“When this happens, remorse will not be helpful.”

He also accused “political officials of regressing to low levels of violating the constitution, striking the judiciary, resorting to sectarian delusions, and dividing citizens.”

The joy of Eid could not be seen on the faces of the Lebanese people as living conditions continue to deteriorate in a country gripped in financial and political turmoil. 

Authorities allowed only 30 percent capacity at mosques for the Eid prayers as worshippers spread out in the open-air squares surrounding the Al-Amin Mosque in central Beirut.

The prayers were led by Sheikh Derian as Lebanon’s caretaker Prime Minister Hassan Diab were among the many who participated in the prayer.

The Israeli-Gaza violence and unrest dominated the Eid sermon, but the political reality and the poor living conditions within Lebanon were also addressed in the sermon from Sheikh Derian.

“The collapse and devastation that we are living through it can only be stopped by the birth of a government that addresses the corruption and decay that Lebanon has seen for the first time in decades,” Mufti Derian said. “We need a government that carries out the required reforms. Anything else counts as deception.”

He also criticized “those working in public political affairs for failing their citizens when they indulged in corruption and prevented the formation of a government capable of stopping the collapse, beginning reconstruction, and seeking help from the international community.”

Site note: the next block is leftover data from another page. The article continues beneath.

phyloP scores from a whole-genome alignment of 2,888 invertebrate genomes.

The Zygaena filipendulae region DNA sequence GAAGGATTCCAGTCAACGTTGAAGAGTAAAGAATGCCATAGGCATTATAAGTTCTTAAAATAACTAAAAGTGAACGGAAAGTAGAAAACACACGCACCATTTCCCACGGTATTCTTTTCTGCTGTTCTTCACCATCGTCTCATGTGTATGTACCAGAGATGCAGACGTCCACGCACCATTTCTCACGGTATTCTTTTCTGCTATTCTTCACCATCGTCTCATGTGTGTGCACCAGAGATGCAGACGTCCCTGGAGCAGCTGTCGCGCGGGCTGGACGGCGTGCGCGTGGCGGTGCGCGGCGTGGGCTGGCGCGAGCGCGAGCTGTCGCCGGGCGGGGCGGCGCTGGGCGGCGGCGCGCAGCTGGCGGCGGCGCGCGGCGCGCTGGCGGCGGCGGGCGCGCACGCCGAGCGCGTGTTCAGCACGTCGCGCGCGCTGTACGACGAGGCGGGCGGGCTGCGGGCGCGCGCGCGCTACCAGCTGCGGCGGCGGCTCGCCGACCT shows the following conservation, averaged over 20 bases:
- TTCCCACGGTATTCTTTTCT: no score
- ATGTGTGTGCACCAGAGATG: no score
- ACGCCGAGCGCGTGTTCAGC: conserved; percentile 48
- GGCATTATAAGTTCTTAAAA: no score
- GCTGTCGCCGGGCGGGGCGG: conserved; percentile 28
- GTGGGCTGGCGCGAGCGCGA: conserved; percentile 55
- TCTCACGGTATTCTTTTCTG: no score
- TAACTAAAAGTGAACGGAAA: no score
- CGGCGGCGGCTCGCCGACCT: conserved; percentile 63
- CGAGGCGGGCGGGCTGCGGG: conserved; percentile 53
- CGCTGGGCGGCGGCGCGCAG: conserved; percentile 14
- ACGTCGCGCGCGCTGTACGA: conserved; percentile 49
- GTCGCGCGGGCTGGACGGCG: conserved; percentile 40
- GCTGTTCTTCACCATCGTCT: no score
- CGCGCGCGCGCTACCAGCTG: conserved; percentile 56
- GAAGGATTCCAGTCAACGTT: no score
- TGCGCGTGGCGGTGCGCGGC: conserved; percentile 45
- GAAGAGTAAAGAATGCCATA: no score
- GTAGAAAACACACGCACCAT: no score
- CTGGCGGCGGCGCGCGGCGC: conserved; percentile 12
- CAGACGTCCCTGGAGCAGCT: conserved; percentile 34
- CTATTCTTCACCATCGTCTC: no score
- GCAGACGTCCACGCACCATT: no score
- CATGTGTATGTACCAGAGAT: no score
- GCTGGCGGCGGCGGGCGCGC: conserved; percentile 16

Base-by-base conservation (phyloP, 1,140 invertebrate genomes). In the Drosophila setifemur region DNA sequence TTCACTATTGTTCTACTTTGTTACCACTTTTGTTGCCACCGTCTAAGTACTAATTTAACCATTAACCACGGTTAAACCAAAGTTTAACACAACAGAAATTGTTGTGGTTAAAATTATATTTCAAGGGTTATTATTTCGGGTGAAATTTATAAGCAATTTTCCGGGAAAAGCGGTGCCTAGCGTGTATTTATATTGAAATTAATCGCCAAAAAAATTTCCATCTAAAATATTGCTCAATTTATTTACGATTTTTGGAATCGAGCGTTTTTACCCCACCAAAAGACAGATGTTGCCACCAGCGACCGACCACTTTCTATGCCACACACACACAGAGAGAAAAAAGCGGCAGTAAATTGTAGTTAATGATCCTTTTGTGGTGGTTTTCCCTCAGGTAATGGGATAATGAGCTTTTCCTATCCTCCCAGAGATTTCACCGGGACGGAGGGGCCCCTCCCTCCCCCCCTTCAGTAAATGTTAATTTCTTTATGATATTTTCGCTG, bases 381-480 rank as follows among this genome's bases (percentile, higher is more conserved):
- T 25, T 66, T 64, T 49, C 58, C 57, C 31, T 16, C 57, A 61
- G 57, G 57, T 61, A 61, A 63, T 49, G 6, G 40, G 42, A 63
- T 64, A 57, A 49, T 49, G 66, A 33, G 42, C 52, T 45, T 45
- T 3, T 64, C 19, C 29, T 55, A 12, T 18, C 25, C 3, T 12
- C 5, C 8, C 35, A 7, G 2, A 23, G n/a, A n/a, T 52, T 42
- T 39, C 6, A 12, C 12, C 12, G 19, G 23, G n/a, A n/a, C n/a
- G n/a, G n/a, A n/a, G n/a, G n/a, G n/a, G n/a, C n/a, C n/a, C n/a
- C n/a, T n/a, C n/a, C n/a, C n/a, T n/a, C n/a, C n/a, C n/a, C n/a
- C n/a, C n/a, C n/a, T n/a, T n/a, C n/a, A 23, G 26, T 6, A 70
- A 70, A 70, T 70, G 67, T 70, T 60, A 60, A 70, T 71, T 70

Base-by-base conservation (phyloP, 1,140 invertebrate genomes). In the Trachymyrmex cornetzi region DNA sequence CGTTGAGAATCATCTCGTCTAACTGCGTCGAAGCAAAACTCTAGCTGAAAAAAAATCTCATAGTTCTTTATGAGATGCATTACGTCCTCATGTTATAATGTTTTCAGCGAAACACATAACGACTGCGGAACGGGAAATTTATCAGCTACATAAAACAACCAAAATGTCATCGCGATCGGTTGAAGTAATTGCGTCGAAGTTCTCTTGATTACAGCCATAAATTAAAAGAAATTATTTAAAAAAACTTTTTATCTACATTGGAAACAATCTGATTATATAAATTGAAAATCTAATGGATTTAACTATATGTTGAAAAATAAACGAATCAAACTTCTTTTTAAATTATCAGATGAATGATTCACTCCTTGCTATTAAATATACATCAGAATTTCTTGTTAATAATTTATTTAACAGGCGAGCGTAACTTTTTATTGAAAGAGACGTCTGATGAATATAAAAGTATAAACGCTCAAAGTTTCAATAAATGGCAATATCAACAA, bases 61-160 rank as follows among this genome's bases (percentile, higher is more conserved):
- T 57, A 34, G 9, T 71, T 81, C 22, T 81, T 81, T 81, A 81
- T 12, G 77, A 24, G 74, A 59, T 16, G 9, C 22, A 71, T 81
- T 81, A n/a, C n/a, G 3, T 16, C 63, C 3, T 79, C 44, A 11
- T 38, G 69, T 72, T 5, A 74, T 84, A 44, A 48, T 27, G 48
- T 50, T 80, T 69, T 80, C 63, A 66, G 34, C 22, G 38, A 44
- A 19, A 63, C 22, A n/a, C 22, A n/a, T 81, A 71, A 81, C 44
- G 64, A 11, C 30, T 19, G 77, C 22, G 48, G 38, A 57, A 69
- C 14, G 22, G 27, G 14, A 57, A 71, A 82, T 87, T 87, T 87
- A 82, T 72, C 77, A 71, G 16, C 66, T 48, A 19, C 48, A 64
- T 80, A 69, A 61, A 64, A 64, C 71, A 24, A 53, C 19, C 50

It was noticeable that the Arab and Islamic diplomatic presence was absent from the central Eid prayer in downtown Beirut.

The Saudi ambassador to Lebanon, Walid Bukhari, performed Eid prayers in the garden of his residence in the Yarze district while a number of ambassadors of Arab and Islamic countries and embassy staff joined him. The embassy took the initial precautionary measures related to the coronavirus.

Measures to remove subsidies on more subsidized food commodities, fuel and medicines added even more concern to a continuing list of hardships experienced by the Lebanese people even before Ramadan.

Many pharmacies closed their doors because owners did not receive the minimum needs of medicine and baby milk from agents and warehouses.

Despite the complete closure, petrol stations remained busy as people fear more fuel shortages.

“The ships that produce power will stop on Saturday, and the factories will follow suit,” Abdo Saadeh, president of the Association of Private Generator Owners, said on Thursday.

“This means that the rationing of electric current in Lebanon may exceed 20 hours. In parallel, there is a shortage of diesel that feeds private generators, which means we are on the verge of a big problem.”

The fuel crisis affects vital sectors in Lebanon, as the secretary-general of the Lebanese Red Cross, Georges Kettaneh, announced that the Red Cross “has prepared a plan to fill its cars with fuel, and there is no crisis yet.”